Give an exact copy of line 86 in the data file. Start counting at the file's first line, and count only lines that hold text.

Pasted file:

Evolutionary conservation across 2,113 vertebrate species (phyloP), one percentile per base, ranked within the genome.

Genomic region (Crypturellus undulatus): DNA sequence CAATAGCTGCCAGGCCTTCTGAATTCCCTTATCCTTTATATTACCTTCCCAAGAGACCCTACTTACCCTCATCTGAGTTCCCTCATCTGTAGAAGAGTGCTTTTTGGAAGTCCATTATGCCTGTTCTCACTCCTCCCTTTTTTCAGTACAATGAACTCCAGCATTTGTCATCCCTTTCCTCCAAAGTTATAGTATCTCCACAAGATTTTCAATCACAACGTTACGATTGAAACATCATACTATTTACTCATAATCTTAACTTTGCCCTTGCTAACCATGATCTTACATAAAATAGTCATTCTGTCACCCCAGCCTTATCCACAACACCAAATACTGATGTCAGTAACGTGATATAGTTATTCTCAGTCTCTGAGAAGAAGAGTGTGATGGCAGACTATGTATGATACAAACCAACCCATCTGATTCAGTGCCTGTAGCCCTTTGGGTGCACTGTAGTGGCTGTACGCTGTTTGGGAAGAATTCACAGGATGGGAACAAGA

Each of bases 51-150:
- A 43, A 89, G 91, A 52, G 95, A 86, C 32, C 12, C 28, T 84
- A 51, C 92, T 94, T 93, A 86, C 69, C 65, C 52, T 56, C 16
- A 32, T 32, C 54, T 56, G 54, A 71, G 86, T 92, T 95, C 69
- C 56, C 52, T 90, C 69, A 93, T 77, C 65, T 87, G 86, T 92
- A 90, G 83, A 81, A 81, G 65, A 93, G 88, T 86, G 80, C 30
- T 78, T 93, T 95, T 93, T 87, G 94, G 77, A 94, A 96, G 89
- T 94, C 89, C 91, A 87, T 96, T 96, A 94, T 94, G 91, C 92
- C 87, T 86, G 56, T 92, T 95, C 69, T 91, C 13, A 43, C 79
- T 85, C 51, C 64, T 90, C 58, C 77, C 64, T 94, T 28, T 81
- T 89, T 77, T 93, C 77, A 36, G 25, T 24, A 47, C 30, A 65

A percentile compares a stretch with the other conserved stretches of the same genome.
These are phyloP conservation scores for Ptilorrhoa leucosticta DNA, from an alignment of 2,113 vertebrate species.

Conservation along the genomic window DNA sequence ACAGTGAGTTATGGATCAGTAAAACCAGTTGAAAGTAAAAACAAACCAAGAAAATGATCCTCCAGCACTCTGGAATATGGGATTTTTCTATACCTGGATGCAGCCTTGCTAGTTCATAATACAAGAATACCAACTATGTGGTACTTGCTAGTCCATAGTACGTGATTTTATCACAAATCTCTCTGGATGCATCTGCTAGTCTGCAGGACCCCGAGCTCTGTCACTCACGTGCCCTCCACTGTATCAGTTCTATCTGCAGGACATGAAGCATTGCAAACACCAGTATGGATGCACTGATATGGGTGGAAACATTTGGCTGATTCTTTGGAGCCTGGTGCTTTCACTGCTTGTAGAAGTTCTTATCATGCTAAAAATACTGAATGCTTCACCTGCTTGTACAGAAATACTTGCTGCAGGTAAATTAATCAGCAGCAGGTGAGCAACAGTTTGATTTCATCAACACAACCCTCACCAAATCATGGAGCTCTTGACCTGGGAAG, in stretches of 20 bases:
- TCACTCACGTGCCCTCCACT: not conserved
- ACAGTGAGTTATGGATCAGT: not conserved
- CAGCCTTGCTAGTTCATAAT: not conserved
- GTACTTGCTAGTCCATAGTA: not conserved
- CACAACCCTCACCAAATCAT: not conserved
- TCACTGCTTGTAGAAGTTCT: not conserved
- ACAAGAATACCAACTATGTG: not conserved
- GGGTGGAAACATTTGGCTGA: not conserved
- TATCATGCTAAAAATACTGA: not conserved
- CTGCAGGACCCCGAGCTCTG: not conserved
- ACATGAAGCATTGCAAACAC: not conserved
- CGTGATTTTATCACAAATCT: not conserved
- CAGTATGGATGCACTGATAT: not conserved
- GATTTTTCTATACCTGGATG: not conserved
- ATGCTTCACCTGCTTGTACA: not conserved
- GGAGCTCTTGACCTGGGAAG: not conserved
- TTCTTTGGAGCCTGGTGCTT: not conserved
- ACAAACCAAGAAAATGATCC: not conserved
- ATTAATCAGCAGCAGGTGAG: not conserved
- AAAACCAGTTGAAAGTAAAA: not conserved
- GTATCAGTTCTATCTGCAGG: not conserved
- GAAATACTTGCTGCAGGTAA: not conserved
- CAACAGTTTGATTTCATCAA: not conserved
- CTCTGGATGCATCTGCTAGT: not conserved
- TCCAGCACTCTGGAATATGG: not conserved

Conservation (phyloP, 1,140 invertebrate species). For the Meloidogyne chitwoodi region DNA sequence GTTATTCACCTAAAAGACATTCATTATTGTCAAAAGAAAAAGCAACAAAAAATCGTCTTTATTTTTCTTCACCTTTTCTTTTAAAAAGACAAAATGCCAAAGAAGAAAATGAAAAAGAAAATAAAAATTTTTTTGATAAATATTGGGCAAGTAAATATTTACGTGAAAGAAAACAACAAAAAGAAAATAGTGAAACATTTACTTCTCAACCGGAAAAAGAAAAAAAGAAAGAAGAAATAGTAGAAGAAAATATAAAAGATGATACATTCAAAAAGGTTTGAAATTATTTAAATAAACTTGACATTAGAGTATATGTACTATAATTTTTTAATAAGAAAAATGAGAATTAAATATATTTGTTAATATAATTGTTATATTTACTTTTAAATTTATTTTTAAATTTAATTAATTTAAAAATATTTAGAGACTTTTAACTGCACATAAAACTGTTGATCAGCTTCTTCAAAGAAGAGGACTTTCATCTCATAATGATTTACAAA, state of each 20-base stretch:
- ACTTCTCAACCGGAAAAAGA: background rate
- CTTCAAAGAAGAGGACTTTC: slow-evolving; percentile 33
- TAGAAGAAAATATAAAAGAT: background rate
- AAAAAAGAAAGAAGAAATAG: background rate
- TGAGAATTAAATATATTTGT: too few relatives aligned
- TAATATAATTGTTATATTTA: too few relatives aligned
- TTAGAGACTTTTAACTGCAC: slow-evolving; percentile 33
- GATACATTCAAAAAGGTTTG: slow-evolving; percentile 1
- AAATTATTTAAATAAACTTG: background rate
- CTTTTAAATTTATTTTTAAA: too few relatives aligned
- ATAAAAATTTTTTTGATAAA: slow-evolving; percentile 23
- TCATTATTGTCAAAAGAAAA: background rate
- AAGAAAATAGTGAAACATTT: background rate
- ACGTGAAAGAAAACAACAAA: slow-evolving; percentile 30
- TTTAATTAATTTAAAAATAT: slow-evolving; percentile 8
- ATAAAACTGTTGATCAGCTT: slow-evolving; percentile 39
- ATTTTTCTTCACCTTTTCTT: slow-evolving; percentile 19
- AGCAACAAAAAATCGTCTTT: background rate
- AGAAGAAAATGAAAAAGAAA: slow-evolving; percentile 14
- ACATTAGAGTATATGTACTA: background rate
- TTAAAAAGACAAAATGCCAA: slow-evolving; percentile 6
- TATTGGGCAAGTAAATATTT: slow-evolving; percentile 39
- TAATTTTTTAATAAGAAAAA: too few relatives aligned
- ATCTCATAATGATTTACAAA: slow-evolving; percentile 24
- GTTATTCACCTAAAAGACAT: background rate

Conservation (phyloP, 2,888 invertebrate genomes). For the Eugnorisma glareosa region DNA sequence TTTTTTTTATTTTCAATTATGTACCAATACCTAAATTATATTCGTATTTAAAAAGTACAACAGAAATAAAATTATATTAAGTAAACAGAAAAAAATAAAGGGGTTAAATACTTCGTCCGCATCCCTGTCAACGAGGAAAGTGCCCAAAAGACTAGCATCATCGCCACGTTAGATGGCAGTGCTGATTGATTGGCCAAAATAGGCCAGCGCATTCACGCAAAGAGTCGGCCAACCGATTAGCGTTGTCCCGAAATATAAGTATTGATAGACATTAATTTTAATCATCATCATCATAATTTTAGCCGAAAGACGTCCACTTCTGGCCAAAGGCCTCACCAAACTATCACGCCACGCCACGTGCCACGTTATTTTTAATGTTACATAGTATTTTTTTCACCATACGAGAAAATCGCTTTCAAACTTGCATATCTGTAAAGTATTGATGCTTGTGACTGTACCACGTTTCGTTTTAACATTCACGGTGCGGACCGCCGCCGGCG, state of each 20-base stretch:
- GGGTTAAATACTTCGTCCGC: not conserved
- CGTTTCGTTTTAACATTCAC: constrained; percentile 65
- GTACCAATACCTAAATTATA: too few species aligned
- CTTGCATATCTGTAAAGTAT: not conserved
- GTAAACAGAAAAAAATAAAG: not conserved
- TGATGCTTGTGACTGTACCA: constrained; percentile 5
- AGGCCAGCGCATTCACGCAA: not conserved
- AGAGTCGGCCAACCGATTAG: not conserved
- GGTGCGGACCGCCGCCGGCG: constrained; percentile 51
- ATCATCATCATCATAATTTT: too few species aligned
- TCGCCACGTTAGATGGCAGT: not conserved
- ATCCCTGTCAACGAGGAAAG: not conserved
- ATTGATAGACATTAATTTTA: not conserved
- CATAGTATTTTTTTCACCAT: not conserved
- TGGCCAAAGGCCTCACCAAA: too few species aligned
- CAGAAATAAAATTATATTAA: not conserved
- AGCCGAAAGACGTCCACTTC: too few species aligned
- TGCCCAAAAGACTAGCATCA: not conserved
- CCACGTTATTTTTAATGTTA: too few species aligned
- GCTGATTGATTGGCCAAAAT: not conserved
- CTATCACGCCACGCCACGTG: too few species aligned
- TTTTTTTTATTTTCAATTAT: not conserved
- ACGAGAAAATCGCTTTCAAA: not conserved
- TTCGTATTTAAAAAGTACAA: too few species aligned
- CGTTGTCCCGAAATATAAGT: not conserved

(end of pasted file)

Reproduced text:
- TGCCCAAAAGACTAGCATCA: not conserved